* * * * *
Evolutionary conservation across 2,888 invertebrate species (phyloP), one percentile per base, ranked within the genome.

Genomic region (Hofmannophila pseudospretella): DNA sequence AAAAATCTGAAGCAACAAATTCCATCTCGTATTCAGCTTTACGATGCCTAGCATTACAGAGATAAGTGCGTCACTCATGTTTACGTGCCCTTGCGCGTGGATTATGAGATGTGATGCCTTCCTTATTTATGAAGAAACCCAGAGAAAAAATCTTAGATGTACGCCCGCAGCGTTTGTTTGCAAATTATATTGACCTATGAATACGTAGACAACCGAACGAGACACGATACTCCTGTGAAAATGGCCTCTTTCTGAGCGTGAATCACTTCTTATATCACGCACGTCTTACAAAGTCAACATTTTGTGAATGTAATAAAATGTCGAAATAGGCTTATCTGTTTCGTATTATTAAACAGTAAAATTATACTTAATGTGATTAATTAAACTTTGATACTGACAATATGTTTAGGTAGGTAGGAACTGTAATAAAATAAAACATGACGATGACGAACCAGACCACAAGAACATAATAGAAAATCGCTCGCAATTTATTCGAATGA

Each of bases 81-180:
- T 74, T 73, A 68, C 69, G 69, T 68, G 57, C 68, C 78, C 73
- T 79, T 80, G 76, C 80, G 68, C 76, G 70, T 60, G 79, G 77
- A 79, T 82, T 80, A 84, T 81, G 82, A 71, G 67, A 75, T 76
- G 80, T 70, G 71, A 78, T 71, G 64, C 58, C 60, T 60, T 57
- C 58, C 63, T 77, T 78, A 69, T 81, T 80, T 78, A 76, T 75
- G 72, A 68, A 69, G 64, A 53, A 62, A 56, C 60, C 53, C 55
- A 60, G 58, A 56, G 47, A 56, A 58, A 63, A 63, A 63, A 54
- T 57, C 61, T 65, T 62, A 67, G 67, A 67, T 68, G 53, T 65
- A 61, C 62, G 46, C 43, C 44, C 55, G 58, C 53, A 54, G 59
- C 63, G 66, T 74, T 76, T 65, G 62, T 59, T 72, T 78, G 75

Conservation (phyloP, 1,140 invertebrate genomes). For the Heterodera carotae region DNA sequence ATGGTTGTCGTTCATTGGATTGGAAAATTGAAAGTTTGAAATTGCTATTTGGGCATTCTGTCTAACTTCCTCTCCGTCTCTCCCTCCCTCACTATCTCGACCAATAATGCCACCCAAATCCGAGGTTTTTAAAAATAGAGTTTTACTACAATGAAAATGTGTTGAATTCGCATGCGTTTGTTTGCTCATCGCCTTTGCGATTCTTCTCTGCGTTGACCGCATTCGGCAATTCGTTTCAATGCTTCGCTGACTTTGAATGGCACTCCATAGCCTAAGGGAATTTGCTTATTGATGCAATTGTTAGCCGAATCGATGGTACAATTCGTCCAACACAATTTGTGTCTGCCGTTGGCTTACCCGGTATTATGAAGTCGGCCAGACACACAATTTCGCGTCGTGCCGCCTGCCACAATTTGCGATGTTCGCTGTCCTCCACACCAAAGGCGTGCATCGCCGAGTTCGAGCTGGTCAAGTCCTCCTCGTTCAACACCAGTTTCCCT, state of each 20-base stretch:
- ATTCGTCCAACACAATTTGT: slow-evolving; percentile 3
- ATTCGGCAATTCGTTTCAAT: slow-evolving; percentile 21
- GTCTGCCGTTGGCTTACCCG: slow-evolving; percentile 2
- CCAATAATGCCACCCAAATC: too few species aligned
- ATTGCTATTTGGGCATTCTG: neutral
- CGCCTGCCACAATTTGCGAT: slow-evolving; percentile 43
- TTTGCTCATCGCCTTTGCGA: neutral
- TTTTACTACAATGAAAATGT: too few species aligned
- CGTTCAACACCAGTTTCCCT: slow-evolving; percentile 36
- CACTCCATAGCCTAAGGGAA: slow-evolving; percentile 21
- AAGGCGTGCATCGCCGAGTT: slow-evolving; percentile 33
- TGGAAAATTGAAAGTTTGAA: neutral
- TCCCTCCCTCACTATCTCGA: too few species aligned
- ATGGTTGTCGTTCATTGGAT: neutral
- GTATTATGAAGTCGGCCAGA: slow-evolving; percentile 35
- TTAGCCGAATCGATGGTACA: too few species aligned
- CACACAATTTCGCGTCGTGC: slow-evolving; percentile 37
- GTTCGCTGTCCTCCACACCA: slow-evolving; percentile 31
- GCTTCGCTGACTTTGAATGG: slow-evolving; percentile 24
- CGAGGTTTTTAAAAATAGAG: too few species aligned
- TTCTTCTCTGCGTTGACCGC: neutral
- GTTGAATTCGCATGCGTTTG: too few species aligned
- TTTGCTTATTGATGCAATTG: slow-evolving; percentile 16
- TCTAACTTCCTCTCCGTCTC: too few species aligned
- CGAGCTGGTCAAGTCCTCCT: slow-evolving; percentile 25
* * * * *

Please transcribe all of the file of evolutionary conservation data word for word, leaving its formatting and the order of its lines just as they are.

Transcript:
Evolutionary conservation across 2,888 invertebrate species (phyloP), one percentile per base, ranked within the genome.

Genomic region (Hofmannophila pseudospretella): DNA sequence AAAAATCTGAAGCAACAAATTCCATCTCGTATTCAGCTTTACGATGCCTAGCATTACAGAGATAAGTGCGTCACTCATGTTTACGTGCCCTTGCGCGTGGATTATGAGATGTGATGCCTTCCTTATTTATGAAGAAACCCAGAGAAAAAATCTTAGATGTACGCCCGCAGCGTTTGTTTGCAAATTATATTGACCTATGAATACGTAGACAACCGAACGAGACACGATACTCCTGTGAAAATGGCCTCTTTCTGAGCGTGAATCACTTCTTATATCACGCACGTCTTACAAAGTCAACATTTTGTGAATGTAATAAAATGTCGAAATAGGCTTATCTGTTTCGTATTATTAAACAGTAAAATTATACTTAATGTGATTAATTAAACTTTGATACTGACAATATGTTTAGGTAGGTAGGAACTGTAATAAAATAAAACATGACGATGACGAACCAGACCACAAGAACATAATAGAAAATCGCTCGCAATTTATTCGAATGA

Each of bases 81-180:
- T 74, T 73, A 68, C 69, G 69, T 68, G 57, C 68, C 78, C 73
- T 79, T 80, G 76, C 80, G 68, C 76, G 70, T 60, G 79, G 77
- A 79, T 82, T 80, A 84, T 81, G 82, A 71, G 67, A 75, T 76
- G 80, T 70, G 71, A 78, T 71, G 64, C 58, C 60, T 60, T 57
- C 58, C 63, T 77, T 78, A 69, T 81, T 80, T 78, A 76, T 75
- G 72, A 68, A 69, G 64, A 53, A 62, A 56, C 60, C 53, C 55
- A 60, G 58, A 56, G 47, A 56, A 58, A 63, A 63, A 63, A 54
- T 57, C 61, T 65, T 62, A 67, G 67, A 67, T 68, G 53, T 65
- A 61, C 62, G 46, C 43, C 44, C 55, G 58, C 53, A 54, G 59
- C 63, G 66, T 74, T 76, T 65, G 62, T 59, T 72, T 78, G 75

Conservation (phyloP, 1,140 invertebrate genomes). For the Heterodera carotae region DNA sequence ATGGTTGTCGTTCATTGGATTGGAAAATTGAAAGTTTGAAATTGCTATTTGGGCATTCTGTCTAACTTCCTCTCCGTCTCTCCCTCCCTCACTATCTCGACCAATAATGCCACCCAAATCCGAGGTTTTTAAAAATAGAGTTTTACTACAATGAAAATGTGTTGAATTCGCATGCGTTTGTTTGCTCATCGCCTTTGCGATTCTTCTCTGCGTTGACCGCATTCGGCAATTCGTTTCAATGCTTCGCTGACTTTGAATGGCACTCCATAGCCTAAGGGAATTTGCTTATTGATGCAATTGTTAGCCGAATCGATGGTACAATTCGTCCAACACAATTTGTGTCTGCCGTTGGCTTACCCGGTATTATGAAGTCGGCCAGACACACAATTTCGCGTCGTGCCGCCTGCCACAATTTGCGATGTTCGCTGTCCTCCACACCAAAGGCGTGCATCGCCGAGTTCGAGCTGGTCAAGTCCTCCTCGTTCAACACCAGTTTCCCT, state of each 20-base stretch:
- ATTCGTCCAACACAATTTGT: slow-evolving; percentile 3
- ATTCGGCAATTCGTTTCAAT: slow-evolving; percentile 21
- GTCTGCCGTTGGCTTACCCG: slow-evolving; percentile 2
- CCAATAATGCCACCCAAATC: too few species aligned
- ATTGCTATTTGGGCATTCTG: neutral
- CGCCTGCCACAATTTGCGAT: slow-evolving; percentile 43
- TTTGCTCATCGCCTTTGCGA: neutral
- TTTTACTACAATGAAAATGT: too few species aligned
- CGTTCAACACCAGTTTCCCT: slow-evolving; percentile 36
- CACTCCATAGCCTAAGGGAA: slow-evolving; percentile 21
- AAGGCGTGCATCGCCGAGTT: slow-evolving; percentile 33
- TGGAAAATTGAAAGTTTGAA: neutral
- TCCCTCCCTCACTATCTCGA: too few species aligned
- ATGGTTGTCGTTCATTGGAT: neutral
- GTATTATGAAGTCGGCCAGA: slow-evolving; percentile 35
- TTAGCCGAATCGATGGTACA: too few species aligned
- CACACAATTTCGCGTCGTGC: slow-evolving; percentile 37
- GTTCGCTGTCCTCCACACCA: slow-evolving; percentile 31
- GCTTCGCTGACTTTGAATGG: slow-evolving; percentile 24
- CGAGGTTTTTAAAAATAGAG: too few species aligned
- TTCTTCTCTGCGTTGACCGC: neutral
- GTTGAATTCGCATGCGTTTG: too few species aligned
- TTTGCTTATTGATGCAATTG: slow-evolving; percentile 16
- TCTAACTTCCTCTCCGTCTC: too few species aligned
- CGAGCTGGTCAAGTCCTCCT: slow-evolving; percentile 25